It is easy in a class focussing on Digital Literacies to be obsessed with the future. Such contemporary courses align well with our developing “future focus”, a pedagogical strategy embedded within a particularly Pākehā cosmology that privileges the future over the past. The Digital Pepeha aims to explore how digital literacies may intersect with an aspect of a traditional Māori worldview, particularly the tradition of walking backwards into the future, “Ka mura, ka muri.”?

81.5% of Māori know which “iwi” they belong to, indicating that whakapapa might still be a strong influence in the worldviews of most Maori.

Where I’m at so far:

To accomplish this required me to explore and develop my own pepeha. To this end I have consulted with Whaea Te Ao Marama Hau, and Whaea Huhanna Davis regarding the pepeha form. I have also developed the Digital Pepeha Generator, a Google Form that enables students to enter the specific elements of their pepeha (maunga, awa, moana, etc.,) online in order to generate both English and te reo Māori versions of their pepeha automatically. We are currently compiling the text and images for generation of the final products.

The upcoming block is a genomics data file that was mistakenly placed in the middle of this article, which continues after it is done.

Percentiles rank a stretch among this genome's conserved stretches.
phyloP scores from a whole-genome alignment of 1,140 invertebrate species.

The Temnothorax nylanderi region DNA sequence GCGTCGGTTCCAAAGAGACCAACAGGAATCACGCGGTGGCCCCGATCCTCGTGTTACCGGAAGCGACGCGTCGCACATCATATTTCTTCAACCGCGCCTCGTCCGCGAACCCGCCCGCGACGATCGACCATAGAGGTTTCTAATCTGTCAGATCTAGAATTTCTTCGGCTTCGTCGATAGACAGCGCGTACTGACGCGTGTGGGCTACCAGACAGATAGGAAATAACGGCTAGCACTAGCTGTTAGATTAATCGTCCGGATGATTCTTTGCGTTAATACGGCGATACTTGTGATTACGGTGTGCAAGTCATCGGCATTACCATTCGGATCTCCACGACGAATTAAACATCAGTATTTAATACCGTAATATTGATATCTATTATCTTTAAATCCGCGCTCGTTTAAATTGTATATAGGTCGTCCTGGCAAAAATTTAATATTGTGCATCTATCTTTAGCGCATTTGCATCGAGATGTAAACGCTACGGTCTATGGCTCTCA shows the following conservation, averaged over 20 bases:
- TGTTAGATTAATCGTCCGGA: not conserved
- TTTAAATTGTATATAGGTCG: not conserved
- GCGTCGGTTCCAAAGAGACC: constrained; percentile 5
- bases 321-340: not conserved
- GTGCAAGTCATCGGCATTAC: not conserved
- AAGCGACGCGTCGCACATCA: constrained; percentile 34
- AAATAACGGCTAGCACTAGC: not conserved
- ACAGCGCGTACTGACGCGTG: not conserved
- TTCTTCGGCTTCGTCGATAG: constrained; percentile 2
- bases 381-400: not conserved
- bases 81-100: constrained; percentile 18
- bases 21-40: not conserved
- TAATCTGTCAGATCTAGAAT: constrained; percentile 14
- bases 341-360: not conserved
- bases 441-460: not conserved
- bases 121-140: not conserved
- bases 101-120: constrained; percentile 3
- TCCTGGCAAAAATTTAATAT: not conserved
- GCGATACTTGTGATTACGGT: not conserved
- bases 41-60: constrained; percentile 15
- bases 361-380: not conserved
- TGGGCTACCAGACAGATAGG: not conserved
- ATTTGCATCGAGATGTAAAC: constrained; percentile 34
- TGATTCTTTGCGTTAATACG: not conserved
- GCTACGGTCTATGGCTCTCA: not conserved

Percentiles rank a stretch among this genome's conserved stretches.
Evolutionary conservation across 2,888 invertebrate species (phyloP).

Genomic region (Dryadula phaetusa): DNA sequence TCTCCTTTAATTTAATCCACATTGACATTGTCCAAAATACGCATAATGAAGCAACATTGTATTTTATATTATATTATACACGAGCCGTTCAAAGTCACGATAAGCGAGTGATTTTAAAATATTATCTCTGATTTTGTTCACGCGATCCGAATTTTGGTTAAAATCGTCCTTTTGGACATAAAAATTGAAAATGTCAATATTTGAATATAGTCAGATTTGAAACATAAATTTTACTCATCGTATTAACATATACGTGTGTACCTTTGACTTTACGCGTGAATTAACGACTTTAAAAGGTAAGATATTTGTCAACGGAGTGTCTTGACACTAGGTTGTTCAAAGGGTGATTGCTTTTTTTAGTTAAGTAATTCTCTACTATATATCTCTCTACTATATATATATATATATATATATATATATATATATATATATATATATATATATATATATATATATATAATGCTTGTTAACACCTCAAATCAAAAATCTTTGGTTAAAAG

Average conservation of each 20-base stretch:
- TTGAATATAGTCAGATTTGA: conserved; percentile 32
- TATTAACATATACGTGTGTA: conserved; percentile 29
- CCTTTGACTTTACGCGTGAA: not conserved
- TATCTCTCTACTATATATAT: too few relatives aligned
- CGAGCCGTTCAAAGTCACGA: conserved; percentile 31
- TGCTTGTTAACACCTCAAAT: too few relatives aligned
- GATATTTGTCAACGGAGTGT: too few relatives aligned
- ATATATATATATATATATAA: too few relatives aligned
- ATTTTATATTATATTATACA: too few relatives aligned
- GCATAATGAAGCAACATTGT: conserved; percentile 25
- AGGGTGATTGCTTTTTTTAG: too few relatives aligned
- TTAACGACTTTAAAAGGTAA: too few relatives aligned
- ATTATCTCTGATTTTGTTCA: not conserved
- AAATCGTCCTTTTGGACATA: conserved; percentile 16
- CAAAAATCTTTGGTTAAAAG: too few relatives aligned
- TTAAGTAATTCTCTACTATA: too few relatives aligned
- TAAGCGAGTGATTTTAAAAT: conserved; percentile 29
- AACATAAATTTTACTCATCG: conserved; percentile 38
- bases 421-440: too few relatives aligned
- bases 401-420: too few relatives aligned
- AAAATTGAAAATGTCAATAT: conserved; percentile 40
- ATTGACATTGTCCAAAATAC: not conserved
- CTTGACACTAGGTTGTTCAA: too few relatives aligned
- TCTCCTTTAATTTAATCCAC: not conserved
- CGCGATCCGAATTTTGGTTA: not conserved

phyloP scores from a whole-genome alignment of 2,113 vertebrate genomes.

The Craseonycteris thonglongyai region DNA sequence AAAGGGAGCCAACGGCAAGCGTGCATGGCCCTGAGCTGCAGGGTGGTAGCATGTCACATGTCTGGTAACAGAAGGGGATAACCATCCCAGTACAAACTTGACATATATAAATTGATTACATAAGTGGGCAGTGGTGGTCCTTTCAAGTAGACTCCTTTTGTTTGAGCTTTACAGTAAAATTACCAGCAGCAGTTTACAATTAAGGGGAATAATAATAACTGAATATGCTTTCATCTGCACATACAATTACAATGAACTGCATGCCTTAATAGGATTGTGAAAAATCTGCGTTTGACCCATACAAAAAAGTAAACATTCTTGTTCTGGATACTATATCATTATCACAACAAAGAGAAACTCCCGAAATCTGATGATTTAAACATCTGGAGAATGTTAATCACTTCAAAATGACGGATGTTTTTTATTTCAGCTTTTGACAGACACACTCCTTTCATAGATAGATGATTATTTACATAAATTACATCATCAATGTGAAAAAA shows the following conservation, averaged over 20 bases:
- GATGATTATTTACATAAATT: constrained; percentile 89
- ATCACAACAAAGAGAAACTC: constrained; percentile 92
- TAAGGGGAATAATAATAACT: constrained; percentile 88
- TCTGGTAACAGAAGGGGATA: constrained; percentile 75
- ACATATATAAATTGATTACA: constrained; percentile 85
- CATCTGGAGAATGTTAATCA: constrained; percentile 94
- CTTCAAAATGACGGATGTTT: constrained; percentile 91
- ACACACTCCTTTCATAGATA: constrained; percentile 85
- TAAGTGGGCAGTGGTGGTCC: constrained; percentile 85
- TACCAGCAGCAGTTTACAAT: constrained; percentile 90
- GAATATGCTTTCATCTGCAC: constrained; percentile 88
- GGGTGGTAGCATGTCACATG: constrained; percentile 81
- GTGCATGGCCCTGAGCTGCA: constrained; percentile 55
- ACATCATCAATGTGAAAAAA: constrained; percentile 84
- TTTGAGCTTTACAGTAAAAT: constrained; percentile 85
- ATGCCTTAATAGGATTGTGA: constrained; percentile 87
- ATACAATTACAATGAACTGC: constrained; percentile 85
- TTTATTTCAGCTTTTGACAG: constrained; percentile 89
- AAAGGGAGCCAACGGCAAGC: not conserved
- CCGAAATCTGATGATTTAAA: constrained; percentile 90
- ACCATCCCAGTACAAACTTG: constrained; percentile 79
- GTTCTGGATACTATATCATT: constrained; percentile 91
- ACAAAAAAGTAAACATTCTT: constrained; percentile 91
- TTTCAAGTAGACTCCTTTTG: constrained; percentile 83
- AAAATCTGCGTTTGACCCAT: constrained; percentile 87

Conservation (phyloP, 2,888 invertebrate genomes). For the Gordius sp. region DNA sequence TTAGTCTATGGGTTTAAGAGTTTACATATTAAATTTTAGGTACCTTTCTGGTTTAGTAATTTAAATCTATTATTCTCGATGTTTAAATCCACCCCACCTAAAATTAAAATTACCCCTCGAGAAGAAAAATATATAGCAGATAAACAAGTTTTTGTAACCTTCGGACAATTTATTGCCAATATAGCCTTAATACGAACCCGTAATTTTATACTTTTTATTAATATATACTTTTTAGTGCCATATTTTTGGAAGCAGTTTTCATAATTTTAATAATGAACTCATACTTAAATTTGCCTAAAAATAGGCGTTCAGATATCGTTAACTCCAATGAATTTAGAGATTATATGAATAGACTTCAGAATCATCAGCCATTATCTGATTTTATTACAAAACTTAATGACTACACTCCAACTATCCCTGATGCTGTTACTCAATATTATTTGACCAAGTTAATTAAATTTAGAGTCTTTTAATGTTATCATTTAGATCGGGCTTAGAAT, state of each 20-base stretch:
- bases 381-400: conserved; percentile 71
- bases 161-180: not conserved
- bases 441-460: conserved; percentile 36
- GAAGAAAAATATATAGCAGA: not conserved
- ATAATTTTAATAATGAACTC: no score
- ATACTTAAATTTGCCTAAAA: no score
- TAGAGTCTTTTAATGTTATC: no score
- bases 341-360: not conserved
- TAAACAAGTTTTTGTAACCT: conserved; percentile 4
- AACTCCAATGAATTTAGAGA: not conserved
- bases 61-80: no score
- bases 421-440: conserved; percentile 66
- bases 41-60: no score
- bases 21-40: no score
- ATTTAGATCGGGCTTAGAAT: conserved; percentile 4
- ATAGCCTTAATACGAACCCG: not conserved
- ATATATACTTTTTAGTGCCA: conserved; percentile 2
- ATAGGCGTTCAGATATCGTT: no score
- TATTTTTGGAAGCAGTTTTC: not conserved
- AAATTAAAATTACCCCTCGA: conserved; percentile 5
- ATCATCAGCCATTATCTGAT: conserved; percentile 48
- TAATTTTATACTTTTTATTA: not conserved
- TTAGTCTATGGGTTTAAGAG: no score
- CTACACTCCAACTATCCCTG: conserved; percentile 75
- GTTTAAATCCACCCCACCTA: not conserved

My Pepeha (so far):

Tēnā koutou katoa

Ko te Whitirea te maunga
Ko Pipitea te awa
Ko te Titahi te moana
Ko Ngati Pākehā te iwi
Ko Simpson te hapu
Ko Roger tōku matua
Ko Thomas tōku whaea
Ko Glenn tōku tungane
Ko Jackson raua ko Georgia ōku tamariki
Ko Michelle tōku wahine
Ko Brent Simpson tōku ingoa
Ko Piritahi te marae

No reira,
tēnā koutou, tēnā koutou, tēnā koutou katoa.